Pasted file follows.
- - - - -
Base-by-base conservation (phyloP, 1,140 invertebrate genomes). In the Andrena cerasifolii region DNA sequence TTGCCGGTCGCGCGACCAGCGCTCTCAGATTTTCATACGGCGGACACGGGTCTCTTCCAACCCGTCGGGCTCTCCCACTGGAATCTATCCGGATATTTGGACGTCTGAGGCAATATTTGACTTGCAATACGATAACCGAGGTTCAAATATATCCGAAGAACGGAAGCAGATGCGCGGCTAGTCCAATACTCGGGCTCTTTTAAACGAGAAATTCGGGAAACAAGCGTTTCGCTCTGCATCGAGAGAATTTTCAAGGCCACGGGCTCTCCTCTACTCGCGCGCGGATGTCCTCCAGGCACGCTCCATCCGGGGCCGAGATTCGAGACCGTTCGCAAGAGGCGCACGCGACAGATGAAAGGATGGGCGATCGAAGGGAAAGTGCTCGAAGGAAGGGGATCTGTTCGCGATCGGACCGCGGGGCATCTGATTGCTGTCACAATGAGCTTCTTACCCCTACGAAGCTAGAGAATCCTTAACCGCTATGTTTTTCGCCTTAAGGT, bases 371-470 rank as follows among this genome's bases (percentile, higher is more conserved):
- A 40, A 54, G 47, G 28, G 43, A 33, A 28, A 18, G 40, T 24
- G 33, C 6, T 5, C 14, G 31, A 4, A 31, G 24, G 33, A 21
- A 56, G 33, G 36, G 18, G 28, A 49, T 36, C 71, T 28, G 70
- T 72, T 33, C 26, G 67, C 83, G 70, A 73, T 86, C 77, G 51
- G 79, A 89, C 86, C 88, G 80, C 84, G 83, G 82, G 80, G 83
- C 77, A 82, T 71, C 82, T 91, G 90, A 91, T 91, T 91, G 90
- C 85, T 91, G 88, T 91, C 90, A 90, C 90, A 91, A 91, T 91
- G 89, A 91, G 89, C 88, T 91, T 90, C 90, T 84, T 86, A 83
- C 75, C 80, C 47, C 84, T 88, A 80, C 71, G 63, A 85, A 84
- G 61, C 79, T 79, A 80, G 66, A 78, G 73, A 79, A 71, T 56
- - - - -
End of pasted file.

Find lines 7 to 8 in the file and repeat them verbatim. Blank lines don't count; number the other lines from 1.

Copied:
- C 77, A 82, T 71, C 82, T 91, G 90, A 91, T 91, T 91, G 90
- C 85, T 91, G 88, T 91, C 90, A 90, C 90, A 91, A 91, T 91